According to an Economist Intelligence Unit study last year, India is not even a good country in which to die, ranking 67 of 80 on the quality of palliative health care (the United Kingdom, Australia and New Zealand top the list).

Overly sensitive governments will attack the messenger with full Yes Minister-style efforts to belittle and discredit the international rankings, casting aspersions on methodology, motives, bias, data reliability, etc. But sensible states will make full use of them as global benchmarks against which to track and improve their own record.

Prime Minister Modi could direct his ministers and top officials to improve India’s global rankings and then ruthlessly reward performance and punish non-performance. He could also commission equivalent studies on a state-by-state basis to educate citizens on how their states, and, therefore, the performance of the state governments, compare to national averages and global benchmarks.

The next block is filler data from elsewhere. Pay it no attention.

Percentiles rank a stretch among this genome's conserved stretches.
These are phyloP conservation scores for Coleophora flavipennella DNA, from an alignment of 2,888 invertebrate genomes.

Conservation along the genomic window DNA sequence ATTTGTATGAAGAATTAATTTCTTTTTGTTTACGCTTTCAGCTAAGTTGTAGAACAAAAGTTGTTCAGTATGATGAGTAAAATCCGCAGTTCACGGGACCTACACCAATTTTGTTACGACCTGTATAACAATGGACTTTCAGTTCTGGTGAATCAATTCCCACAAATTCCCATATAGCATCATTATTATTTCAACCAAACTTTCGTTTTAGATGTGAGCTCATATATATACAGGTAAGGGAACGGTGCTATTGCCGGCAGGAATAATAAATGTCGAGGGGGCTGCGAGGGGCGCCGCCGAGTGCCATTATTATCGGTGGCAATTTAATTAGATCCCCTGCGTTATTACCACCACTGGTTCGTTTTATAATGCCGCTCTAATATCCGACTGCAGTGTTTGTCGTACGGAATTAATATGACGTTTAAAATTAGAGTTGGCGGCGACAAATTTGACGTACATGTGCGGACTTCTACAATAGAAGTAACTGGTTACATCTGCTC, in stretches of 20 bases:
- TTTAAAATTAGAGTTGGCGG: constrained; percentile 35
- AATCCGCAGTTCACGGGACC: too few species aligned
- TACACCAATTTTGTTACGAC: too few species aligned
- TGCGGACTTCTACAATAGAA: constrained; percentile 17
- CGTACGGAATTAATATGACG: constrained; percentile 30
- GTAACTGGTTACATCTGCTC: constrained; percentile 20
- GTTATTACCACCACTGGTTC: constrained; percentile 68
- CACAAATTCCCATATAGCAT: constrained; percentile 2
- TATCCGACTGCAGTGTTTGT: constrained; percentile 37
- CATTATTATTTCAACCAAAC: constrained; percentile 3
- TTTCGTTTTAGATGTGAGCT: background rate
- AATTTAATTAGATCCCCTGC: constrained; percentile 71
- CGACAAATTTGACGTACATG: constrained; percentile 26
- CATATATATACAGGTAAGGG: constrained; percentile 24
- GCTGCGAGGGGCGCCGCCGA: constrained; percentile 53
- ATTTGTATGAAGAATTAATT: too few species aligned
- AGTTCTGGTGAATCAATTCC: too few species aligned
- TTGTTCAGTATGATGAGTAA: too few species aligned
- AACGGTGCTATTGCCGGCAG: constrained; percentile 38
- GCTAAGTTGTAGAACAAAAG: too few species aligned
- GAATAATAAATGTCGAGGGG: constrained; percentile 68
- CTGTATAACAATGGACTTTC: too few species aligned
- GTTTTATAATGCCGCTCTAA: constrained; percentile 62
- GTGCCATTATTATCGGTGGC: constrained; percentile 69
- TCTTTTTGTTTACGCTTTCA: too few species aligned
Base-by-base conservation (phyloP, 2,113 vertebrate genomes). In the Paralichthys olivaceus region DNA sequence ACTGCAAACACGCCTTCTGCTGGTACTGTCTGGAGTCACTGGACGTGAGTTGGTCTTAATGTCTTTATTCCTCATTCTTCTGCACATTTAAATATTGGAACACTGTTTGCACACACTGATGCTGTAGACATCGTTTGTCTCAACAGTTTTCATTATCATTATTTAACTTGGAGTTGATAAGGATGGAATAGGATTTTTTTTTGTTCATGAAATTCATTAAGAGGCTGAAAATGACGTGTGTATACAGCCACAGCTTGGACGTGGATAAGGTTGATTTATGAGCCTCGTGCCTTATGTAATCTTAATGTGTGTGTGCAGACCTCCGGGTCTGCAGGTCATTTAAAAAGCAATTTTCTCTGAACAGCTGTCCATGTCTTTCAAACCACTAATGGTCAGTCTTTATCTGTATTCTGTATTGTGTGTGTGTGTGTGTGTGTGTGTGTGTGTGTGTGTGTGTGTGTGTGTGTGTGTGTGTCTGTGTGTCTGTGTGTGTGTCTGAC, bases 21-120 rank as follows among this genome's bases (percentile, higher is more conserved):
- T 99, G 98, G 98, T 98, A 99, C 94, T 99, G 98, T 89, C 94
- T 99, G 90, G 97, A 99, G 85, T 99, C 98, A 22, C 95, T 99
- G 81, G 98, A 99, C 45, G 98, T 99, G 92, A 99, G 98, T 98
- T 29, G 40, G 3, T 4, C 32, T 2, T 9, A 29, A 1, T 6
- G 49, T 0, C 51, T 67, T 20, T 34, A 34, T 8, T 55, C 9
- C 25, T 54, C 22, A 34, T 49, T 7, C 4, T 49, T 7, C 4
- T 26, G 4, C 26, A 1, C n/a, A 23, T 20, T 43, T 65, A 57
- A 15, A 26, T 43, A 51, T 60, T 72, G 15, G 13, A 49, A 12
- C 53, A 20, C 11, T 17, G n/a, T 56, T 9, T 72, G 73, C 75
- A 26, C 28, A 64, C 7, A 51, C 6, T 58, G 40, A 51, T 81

This piece was first published on Policy Forum, the website of the Asia and the Pacific Policy Society and Crawford School.

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Updated:  25 February 2016/Responsible Officer:  Crawford Engagement/Page Contact:  Editorial office